I believe the VIX Index can however be used to advise when you should become worried and when you should keep your capital in the markets. With the VIX Index pushing lower and hitting $12.29 on Friday intraday, many analysts point to it and are warning that the complacency in the markets means the highs we are seeing won’t last long. But I believe they have no way of knowing this and the VIX Index does not represent complacency.
Here is how many investors use the VIX Index to time the market direction and to know when to get their capital back out of the market or at least buy some protection for a downside swing in the market direction.
Using The VIX Index To Time The Market Direction
To understand the VIX Index as a market timing system, you have understand that the VIX Index is not telling you what tomorrow will bring. It is telling you what the next 30 days may bring. Let’s understand the VIX Index a little better to understand how to use it to time market direction and tell investors when to worry and when not to.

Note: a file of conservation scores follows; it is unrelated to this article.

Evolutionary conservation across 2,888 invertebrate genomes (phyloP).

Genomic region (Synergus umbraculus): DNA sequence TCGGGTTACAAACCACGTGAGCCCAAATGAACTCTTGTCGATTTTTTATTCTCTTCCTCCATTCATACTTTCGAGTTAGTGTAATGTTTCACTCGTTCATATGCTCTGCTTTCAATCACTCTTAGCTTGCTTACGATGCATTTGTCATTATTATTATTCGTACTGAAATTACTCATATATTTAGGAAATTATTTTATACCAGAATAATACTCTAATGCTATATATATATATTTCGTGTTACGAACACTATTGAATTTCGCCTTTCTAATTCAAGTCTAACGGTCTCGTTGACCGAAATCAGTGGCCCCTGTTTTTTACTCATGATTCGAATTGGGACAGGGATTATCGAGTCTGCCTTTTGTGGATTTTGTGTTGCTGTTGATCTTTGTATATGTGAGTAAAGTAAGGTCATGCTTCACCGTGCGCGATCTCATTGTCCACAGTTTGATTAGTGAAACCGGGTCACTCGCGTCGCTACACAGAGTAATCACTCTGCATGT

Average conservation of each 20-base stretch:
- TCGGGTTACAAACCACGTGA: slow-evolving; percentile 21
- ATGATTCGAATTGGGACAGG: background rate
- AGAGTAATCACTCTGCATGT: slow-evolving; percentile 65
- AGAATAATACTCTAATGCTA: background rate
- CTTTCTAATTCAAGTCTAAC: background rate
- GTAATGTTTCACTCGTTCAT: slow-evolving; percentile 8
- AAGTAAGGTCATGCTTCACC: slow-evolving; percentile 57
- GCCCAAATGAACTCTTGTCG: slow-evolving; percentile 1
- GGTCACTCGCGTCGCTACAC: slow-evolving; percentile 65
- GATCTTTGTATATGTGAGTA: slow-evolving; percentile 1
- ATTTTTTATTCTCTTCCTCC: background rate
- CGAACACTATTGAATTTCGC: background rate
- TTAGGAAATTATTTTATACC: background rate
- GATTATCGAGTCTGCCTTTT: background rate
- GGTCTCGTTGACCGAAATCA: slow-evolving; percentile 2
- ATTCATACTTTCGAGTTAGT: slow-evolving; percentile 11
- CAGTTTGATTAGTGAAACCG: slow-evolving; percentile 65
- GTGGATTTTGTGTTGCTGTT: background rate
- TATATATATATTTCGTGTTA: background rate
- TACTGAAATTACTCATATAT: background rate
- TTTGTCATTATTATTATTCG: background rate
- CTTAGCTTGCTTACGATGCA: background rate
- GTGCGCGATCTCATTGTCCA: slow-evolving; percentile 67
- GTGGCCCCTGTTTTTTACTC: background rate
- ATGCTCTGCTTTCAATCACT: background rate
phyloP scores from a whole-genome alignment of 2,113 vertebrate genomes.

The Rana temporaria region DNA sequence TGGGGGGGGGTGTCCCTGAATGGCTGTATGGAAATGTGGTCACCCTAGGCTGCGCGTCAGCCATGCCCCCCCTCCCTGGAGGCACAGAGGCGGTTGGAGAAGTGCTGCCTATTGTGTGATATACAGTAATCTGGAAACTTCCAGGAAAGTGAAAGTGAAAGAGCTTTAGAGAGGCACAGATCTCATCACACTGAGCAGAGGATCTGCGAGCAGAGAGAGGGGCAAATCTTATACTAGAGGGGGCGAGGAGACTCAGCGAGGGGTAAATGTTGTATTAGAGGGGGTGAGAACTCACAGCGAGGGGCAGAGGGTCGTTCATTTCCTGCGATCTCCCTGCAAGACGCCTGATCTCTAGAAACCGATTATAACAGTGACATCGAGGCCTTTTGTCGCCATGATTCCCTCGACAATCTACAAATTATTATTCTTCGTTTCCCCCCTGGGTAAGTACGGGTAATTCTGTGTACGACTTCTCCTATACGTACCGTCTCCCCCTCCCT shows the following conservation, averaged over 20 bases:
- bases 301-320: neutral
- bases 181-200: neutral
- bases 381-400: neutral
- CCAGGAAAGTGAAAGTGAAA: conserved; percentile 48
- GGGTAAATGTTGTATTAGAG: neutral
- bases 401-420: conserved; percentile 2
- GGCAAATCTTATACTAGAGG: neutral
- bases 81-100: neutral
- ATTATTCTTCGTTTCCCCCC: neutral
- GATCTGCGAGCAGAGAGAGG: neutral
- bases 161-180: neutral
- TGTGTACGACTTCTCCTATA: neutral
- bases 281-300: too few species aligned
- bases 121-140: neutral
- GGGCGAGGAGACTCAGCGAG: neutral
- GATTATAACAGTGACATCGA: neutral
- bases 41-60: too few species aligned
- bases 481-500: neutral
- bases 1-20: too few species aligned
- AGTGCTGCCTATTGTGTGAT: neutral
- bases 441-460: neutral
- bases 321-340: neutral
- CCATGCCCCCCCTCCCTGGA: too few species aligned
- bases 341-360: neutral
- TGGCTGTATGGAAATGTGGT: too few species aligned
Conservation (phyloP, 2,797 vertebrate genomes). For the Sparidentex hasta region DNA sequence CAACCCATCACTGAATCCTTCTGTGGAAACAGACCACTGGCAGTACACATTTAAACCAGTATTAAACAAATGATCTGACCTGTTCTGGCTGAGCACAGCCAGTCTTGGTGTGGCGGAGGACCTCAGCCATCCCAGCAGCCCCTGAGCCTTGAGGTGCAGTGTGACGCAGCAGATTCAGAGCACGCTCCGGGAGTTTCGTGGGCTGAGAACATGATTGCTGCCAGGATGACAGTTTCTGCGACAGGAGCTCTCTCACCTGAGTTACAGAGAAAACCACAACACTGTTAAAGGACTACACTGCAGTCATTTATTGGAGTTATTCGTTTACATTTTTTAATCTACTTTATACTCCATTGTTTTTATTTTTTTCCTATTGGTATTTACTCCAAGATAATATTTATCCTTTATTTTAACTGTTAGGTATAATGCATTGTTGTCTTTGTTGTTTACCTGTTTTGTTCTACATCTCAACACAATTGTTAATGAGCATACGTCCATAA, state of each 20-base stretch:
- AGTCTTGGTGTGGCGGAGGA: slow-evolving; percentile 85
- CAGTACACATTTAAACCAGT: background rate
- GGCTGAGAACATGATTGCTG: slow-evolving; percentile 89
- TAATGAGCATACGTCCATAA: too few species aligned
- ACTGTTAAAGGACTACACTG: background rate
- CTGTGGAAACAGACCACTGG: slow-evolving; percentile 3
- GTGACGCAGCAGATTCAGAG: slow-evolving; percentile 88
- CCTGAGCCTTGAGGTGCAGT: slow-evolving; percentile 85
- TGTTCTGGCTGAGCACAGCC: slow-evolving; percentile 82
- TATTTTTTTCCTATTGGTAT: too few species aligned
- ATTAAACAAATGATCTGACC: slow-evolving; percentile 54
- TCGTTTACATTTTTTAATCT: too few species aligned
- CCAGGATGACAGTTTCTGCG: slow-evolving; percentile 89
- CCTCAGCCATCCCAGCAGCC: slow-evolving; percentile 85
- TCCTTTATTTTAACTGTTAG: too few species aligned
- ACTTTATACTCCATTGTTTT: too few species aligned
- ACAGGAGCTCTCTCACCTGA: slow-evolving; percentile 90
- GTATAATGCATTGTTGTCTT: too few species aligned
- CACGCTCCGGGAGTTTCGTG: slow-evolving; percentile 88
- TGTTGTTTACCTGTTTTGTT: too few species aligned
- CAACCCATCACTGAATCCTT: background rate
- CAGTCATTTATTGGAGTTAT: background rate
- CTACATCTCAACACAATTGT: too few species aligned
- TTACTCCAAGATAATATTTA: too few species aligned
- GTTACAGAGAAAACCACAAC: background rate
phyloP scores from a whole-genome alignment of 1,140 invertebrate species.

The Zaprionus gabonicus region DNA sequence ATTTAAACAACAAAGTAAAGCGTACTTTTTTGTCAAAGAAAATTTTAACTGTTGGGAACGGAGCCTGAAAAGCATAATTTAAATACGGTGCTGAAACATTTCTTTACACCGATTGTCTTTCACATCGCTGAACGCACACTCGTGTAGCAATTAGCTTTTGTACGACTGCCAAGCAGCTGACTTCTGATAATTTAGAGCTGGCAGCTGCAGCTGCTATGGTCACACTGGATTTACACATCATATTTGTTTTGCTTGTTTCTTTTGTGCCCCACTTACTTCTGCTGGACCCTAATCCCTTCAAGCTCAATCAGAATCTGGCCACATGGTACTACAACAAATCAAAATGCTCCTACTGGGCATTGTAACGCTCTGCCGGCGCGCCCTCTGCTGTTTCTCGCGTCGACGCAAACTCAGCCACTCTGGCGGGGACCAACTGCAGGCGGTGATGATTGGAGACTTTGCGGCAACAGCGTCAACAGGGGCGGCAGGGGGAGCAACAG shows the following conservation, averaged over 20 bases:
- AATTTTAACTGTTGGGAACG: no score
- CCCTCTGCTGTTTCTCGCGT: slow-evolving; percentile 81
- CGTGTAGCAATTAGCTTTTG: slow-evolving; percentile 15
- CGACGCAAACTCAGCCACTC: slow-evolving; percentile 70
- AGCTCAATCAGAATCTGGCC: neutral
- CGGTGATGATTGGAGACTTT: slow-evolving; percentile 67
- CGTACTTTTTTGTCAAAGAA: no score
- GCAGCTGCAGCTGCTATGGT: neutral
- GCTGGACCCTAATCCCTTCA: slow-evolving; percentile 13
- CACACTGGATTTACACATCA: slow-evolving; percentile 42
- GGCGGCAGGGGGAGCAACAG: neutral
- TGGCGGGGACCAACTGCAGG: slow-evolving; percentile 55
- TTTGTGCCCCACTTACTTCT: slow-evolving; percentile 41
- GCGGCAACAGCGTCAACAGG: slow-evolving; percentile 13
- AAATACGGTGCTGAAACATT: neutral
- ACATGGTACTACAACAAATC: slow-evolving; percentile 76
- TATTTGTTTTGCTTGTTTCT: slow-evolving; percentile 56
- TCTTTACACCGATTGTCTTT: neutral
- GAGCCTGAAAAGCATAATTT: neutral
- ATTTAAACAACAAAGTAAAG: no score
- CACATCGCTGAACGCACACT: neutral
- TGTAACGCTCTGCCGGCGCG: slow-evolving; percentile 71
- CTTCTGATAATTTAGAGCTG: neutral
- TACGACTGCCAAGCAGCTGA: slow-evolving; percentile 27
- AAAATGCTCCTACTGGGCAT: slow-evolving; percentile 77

Understanding The VIX Index
The VIX is an index on the Chicago Board of Exchange which is measuring and predicting the expected level of volatility in the US Stock Market (primarily the volatility in the S&P 500) for the next 30 days. While many investors think it is reflecting “today’s” volatility, it is actually predicting what level of volatility to expect over the next 30 days. This is why the VIX Index is so handy to have around.
Many investors consider the VIX Index a “fear indicator”. There is good reason to consider it as such. When the market is in a downtrend, a correction or a period of uncertainty or concern, the VIX Index will reflect the fear or concern of investors shown by the VIX Index rising in value. When stocks plunge volatility moves up. When the market is in an uptrend or there is less uncertainty in the market, the volatility subsides. This is also reflected in the VIX Index as the index will decline.
So it isn’t complacency that is being measured but the selling pressures within the markets which in turn is measuring investor worry. Even when markets are falling investors can be complacent but when they are busy dumping shares the fear or level of concern is being reflected in the VIX Index rising in value.